Structured data problems are very common in machine learning. A good example is to predict sales based on a wide range of predictors like store, item, day of week, distance to the nearest competitor or even weather forecasts for the day. Variables like store, item and day of week are treated as categorical variables whereas variables like temperature or distance to the nearest competitor are treated as continuous variables.
Fastai library is based on PyTorch and has all the tools to make the process of fitting a model of this kind (and many others) very easy to follow. You can see this notebook for a great example and also the Practical Deep Learning for Coders course for the detailed explanation.
Assuming you are already familiar with fastai library this is how I implemented a function to compute feature importance:
The basic idea is to randomly shuffle a column at the time and compute the loss with the shuffled column. Then the feature importance is given by the difference between the loss obtained when the respective column is shuffled and the original loss.
In the above code the loss0 is the original loss. Then we loop for each categorical variables (line 13) and for each continuous variable (line 20). Inside the main loops we have another loop that iterates over each mini-batch, computes the loss for each mini-batch and stores it in a list. Then the feature importance for that variable (line 20 and 26) is the drop in performance.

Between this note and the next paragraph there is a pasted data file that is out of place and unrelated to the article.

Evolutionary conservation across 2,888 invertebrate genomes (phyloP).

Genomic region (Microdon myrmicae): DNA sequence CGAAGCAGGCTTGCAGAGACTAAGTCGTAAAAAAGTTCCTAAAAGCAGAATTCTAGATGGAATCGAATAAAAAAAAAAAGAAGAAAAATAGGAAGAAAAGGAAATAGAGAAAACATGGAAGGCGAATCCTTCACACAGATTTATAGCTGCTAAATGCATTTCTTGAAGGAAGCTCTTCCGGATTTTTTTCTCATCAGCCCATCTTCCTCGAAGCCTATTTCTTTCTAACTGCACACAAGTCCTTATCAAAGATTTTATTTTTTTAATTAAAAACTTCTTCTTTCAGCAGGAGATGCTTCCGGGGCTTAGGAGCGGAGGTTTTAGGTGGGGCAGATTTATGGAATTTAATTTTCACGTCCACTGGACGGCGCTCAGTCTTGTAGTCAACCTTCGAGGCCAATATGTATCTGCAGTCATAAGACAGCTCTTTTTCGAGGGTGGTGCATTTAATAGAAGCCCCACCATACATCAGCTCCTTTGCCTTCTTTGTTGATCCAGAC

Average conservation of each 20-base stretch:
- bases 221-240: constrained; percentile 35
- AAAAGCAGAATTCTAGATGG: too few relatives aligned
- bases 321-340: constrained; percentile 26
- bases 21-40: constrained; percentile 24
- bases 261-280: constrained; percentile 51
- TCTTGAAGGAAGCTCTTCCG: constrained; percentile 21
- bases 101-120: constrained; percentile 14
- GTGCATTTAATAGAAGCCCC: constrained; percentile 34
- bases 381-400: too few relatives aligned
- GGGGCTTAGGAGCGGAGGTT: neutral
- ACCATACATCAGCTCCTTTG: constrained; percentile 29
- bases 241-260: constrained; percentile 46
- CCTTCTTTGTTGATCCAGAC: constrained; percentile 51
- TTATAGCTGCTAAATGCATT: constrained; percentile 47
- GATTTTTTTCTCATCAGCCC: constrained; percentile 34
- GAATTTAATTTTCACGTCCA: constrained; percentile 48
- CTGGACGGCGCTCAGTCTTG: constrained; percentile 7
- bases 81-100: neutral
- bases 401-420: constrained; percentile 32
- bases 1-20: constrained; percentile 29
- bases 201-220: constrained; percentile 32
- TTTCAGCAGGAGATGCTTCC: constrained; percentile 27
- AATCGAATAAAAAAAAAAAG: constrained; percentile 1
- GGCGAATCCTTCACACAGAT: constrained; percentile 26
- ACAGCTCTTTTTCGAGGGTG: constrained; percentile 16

The rationale is that when the column is shuffled the relationship between that feature and the output of the model is broken and therefore if the loss increases a lot (i.e. the model predictions are less accurate) then that variable must be an important predictor. Conversely, if the loss remains almost equal, that predictor is not doing anything and can probably be removed without decrease in accuracy or could even result on a better accuracy after retraining the model.
In practice, assuming you already have m, md, cat_vars and cont_vars and the code above, you just need to run:
fi = nn_feat_importance(m, md, cat_vars, cont_vars)
fi.plot(‘cols’, ‘imp’, ‘barh’, figsize=(12,7), legend=False)
The result should be something like the following image:
The image above is what I’ve obtained for the Store Item Demand Forecasting Challenge playground competition on Kaggle. Here the goal is to predict sales for several stores and items for the next 3 months after the given period. Figure 1 shows that the item and the store are the most important features, followed by the day of the week, month, and so on. Variables like day and is_month_start/end are probably not important for this particular problem.
Note however that we are shuffling one variable at the time when computing the feature importance. You cannot remove all the variables with low feature importance and expect the same performance of the model. It can happen but it’s not the rule. Multicollinearity is an aspect to consider here.